At some point in my so-called career as a gamer, I stopped being interested in games. For a few years, the TV captured all of my attention instead - I was young, and MTV seemed big and shiny and terribly attractive. I floated back some time later, but found that I had missed out on a great deal of important titles, and I was reluctant to make up for it.
Was being the key word. I am as we speak knee-deep in a game of Thief 2, a stealth classic I have fuzzy memories of reading about in the magazines as I was starting to lose my interest in gaming. It's been an interesting experience leaping back to this game after several months of focusing primarily on modern AAA games. Not that the gameplay is necessarily that different (there's a distinct lack of chest-high walls, I'll give them that) but the way the story is told most certainly is.
As far as I've heard, Thief 2 approached its story by creating the levels first, and then winding the various missions around them. It shows: it takes a few moments before the set-up of every mission sinks in when you start, with context being given primarily in text, a relic of gaming's earlier days. At the same time, there's a modern edge to it: key story elements can be found as you play, outside of the main framing device, such as scrolls and scripted conversation between NPCs.
It's exemplary for 90s games that were trying to figure out how to fuse storytelling and gameplay together. Another example would be the original StarCraft, which used a few fumbling CG videos and a lot of small, repetitive character icons accompanied by text and voice to tell its story. Occasionally these icons would pop up again during gameplay, usually to exposition on a change in the level's parameters. Inevitably, though, these icons would fade away and leave you to the business of gaming, as if patting you on the shoulder and saying, okay, it's your turn again.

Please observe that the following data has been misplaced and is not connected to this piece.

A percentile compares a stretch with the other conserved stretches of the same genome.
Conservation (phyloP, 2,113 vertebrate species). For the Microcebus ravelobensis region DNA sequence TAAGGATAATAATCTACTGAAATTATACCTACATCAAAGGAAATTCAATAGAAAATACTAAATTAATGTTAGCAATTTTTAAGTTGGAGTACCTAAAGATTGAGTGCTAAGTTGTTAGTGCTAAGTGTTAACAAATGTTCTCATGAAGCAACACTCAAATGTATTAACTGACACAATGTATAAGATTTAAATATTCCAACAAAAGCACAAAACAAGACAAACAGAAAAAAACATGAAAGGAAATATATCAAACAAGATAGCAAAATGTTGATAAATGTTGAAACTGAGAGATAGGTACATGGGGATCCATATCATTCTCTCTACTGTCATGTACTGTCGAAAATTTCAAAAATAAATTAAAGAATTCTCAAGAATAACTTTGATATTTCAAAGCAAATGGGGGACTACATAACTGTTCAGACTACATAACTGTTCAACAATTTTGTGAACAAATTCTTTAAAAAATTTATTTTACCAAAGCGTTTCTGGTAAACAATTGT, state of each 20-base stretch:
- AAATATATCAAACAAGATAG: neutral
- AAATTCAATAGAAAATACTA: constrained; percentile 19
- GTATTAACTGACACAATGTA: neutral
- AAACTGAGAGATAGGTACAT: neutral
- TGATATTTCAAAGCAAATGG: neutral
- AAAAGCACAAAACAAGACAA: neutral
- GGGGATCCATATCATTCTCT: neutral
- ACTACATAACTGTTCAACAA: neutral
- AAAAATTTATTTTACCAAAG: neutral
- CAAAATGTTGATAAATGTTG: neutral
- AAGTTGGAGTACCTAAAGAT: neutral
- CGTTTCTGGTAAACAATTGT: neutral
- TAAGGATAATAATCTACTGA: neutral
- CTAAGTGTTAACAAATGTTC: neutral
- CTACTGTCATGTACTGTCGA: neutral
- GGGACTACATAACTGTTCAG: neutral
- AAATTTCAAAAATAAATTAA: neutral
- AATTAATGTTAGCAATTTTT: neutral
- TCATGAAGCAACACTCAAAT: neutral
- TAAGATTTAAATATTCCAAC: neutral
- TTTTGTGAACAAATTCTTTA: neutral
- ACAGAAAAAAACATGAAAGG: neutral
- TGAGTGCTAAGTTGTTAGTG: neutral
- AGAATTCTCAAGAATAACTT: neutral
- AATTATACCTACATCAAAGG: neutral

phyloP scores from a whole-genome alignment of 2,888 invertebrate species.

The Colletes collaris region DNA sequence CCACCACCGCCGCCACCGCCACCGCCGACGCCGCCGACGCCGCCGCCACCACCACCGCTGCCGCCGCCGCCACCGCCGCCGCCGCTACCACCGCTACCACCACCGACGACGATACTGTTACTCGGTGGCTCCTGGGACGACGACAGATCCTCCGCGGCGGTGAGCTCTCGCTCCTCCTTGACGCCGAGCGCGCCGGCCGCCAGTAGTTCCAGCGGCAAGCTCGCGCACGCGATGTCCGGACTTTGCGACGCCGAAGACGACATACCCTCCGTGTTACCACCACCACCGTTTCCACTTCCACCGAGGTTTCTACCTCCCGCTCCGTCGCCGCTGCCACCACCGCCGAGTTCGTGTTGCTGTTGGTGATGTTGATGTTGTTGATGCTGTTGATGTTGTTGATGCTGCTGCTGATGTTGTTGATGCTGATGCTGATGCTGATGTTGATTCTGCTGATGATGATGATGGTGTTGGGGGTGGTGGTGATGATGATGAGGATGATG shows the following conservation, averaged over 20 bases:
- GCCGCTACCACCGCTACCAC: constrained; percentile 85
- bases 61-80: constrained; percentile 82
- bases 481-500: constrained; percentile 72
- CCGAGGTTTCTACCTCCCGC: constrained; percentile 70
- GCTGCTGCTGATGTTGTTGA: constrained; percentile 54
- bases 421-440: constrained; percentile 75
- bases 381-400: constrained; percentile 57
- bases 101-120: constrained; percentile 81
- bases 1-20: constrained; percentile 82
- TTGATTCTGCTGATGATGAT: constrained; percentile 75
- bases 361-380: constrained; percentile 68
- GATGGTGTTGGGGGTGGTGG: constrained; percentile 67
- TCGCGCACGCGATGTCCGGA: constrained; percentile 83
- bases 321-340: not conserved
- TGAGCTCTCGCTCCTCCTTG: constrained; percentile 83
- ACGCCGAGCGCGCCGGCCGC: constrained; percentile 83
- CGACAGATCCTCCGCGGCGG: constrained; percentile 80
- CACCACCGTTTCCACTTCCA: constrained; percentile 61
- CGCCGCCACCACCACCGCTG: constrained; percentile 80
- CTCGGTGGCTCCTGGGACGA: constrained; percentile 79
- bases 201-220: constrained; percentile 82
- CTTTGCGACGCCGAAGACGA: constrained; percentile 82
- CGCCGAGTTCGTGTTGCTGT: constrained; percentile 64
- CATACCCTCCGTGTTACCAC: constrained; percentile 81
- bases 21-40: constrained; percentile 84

I remember being quite impressed by Half-Life in that respect when it first came out: to my young self, it was 'the game where the story actually happens in the game'. Sure, a lot of it looks clumsy now to our eyes, but it dragged the model from story-then-game to story-and-game. The famous opening sequences, where your avatar goes through the Black Mesa facility and physically pushes a cart into a beam, causing the story's catalyst (the resonance cascade) is exemplary of that.
Of course, that does generate this strange sense that the story should be manipulable, but isn't. I've played several games where I'd grow frustrated with my character's seeming inability to do something that seemed like it made sense, either because the game had already established that I could cause certain story flags to happen myself, or because it asked me for a solution that seemed so much dumber than the far more creative one I'd come up with.
It's that same effect that made parts of Mass Effect 3 so frustrating to some players: you're so used to some parts being interactive that the thought of another part not being interactive or malleable seems ridiculous. After all, if killing Wrex means you don't run into him in the sequel, then why does telling Garrus to fuck off in the first game have no real impact on his dialogue trees in the later games? As I discussed earlier, the more options you offer, the more consequences gamers feel they are entitled to cause or get.
I haven't finished Bastion yet, but so far it's offered me an interesting solution to this problem. The game's narrator talks about your adventures as you have them-- in past tense. Rather than just describing the key scripted points that your character can't avoid, though, the narrator seems to be intimately familiar with the details of your particular playthrough. For example: if you run around smashing everything, he makes a comment to that effect. It's a terribly effective way of offering the player the illusion of consequence, because everything they do matters to the story that is being told.
Of course, it is only an illusion, and that's the problem with our increasing assumption that everything in a game is, or should be, malleable. A game can only respond to actions that the devs have anticipated and programmed towards, and that means in a practical sense there's always a struggle with resources. Eventually, they'll stumble upon the ancient issue of depth versus width-- but I'll talk about Mass Effect versus Skyrim later.
Thief 2 is an interesting artifact. It's a game in which the story is mostly rigid, but you can determine a certain amount of the information that reaches you throughout the game-- by which objects the player chooses to interact with. At the same time, it doesn't really let you touch the story itself yet: it still gives you the story and then the game. But you can see the bleed starting to happen, the way the relatively simplistic story is given more detail via in-game elements-- probably Half-Life's influence-- and attempts to give you a sense that you're actually part of the world.